After a few seasons, Lagasse and Benton realized it was time to get serious. They upgraded to a brand-new Viking 70, which they named Aldente—in part because of the cooking term al dente, and in larger part because Lagasse’s wife’s name is Alden. They spec’d the yacht to the nth degree for fishing and entertaining.
“She’s totally customized,” Lagasse says. “The guys at Viking must have thought we were insane: ‘We need a full oven in the galley so we can roast chickens. We need a big grill—a Gaggenau grill.’ They didn’t even know how to spell it. We love to cook on the boat. I mean we really cook … anything from roast chickens to ribs, steaks, grilled chicken Caesar salads, meatballs, pasta. We love cooking with the air fryer—no oil, no smell, easy to clean.”
Benton proudly displays the air fryer and chimes in from across the salon: “Tune in to QVC on …”
Lagasse chuckles. It is, of course, one of several Emeril-brand products aboard Aldente.
And all of them help to make sure Aldente is well stocked, especially for crew meals and snacks.
“We try to keep our crew happy, so we do some serious cooking,” Lagasse says. “Tomorrow we’ll do steak sandwiches with caramelized onions and cheese. Then we’ll do some lamb chops on Saturday for a snack.”
Lagasse is equally serious about fishing. He registers for every tournament he can. But owning Aldente is also about family time and having fun on the water with friends.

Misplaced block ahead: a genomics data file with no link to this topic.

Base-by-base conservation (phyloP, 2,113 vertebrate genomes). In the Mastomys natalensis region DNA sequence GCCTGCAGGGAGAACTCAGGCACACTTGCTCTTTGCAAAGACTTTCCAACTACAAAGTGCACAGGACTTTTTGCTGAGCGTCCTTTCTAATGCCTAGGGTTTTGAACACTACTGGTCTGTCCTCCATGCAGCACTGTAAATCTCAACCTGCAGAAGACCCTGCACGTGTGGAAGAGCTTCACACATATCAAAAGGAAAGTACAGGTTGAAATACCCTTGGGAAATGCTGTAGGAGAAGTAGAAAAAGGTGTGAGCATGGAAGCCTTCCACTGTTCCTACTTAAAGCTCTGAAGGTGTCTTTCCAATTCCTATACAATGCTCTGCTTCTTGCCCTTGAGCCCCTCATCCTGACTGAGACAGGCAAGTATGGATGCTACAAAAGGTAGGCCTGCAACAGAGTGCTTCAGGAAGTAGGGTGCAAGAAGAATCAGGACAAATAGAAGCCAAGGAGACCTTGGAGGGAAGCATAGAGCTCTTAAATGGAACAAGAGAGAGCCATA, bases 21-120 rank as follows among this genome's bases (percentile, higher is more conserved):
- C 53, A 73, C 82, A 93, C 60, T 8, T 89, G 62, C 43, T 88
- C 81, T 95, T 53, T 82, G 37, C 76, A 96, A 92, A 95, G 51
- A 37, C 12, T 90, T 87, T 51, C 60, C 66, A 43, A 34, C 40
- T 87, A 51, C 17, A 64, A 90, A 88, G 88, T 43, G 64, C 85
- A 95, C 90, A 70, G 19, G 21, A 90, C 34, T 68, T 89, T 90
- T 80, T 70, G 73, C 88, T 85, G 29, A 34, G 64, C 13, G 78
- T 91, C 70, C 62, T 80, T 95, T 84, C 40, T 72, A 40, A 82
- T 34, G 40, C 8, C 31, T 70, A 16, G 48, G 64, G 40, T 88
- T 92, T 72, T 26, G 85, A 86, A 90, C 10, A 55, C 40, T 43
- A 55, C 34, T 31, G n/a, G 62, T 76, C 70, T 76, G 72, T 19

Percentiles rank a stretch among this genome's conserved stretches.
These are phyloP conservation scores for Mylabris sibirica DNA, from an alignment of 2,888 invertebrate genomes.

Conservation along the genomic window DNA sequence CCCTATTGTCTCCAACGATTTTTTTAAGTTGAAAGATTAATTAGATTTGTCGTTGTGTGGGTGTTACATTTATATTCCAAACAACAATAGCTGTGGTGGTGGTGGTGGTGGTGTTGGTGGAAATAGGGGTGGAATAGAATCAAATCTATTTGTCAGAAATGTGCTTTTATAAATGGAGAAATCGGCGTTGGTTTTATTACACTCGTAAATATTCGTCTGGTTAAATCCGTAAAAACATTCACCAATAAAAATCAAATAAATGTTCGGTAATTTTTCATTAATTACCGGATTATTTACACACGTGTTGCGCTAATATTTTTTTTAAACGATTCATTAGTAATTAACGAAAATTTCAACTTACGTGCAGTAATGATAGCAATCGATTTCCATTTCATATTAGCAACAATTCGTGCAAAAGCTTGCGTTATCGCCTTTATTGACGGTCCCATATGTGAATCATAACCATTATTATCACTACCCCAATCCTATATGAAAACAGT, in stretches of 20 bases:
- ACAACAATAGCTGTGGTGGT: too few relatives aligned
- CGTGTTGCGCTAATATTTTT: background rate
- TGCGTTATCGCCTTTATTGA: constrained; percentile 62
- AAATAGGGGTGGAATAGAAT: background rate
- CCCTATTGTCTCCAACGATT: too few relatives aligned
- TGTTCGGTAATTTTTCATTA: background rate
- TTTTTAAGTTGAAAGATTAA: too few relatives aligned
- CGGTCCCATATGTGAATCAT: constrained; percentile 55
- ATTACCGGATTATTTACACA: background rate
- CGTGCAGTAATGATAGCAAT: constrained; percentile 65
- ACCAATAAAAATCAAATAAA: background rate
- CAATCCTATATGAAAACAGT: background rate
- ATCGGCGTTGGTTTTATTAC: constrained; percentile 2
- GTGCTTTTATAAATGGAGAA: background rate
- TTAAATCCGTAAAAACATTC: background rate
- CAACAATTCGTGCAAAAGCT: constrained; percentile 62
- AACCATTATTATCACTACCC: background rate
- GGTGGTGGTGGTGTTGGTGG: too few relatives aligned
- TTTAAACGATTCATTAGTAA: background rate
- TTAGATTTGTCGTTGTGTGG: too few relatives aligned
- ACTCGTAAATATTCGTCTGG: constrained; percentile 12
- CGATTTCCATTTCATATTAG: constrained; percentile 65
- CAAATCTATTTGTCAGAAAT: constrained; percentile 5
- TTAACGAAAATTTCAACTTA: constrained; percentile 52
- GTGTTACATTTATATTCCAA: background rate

“Just being anywhere on the water, the atmosphere, it’s very peaceful,” Lagasse says. “It can change your whole attitude. I have to have that. I don’t mind working hard—and I do, I work a lot of hours—but I couldn’t do that if I didn’t have this. The water, it keeps me balanced. It’s not easy. I want to fish more, but I keep getting sucked back into the work thing. What can I say: It’s my passion. My love is food. I’m always thinking about food and where we’re headed next.”
He pauses, casting a thousand-yard stare out the port-side salon window before returning mentally to the conversation.
“Such as reinventing the fast-food business,” he adds, with a mischievous twinkle in his eyes. “Fast food is terrible because they designed it terrible. So I’ve figured out a way to make it delicious.”
Keep your lines in the water, folks. Team Emeril Lagasse isn’t done yet.
Q&A with Emeril
What's your most prized catch?
Blue marlin. Without a doubt. We just did a great trip to Bermuda last fall and caught a blue marlin, a lot of wahoo, a lot of tuna. We’ve been lucky.
Name one of your hidden talents.
Music. I’m a percussionist. I turned down a full music scholarship to the New England Conservatory to pay to go to cooking school. I was a high school band director for a couple years. I’ve been on stage with Ringo Starr. I’ve played with Sammy Hagar, Kenny Chesney. It’s been really fun.
What's your favorite place to visit?
New Orleans . The music, the people, the hospitality—there’s no place like it. There’s magic. There’s magic in the soil. The mix of influences: African-American, French, Spanish, Vietnamese. I think, dollar for dollar, people eat as well if not better in New Orleans than anyplace in the world.
What's in the wine chiller?
I usually like to start with chardonnay, but we drink a lot of pinot noir. —E.L.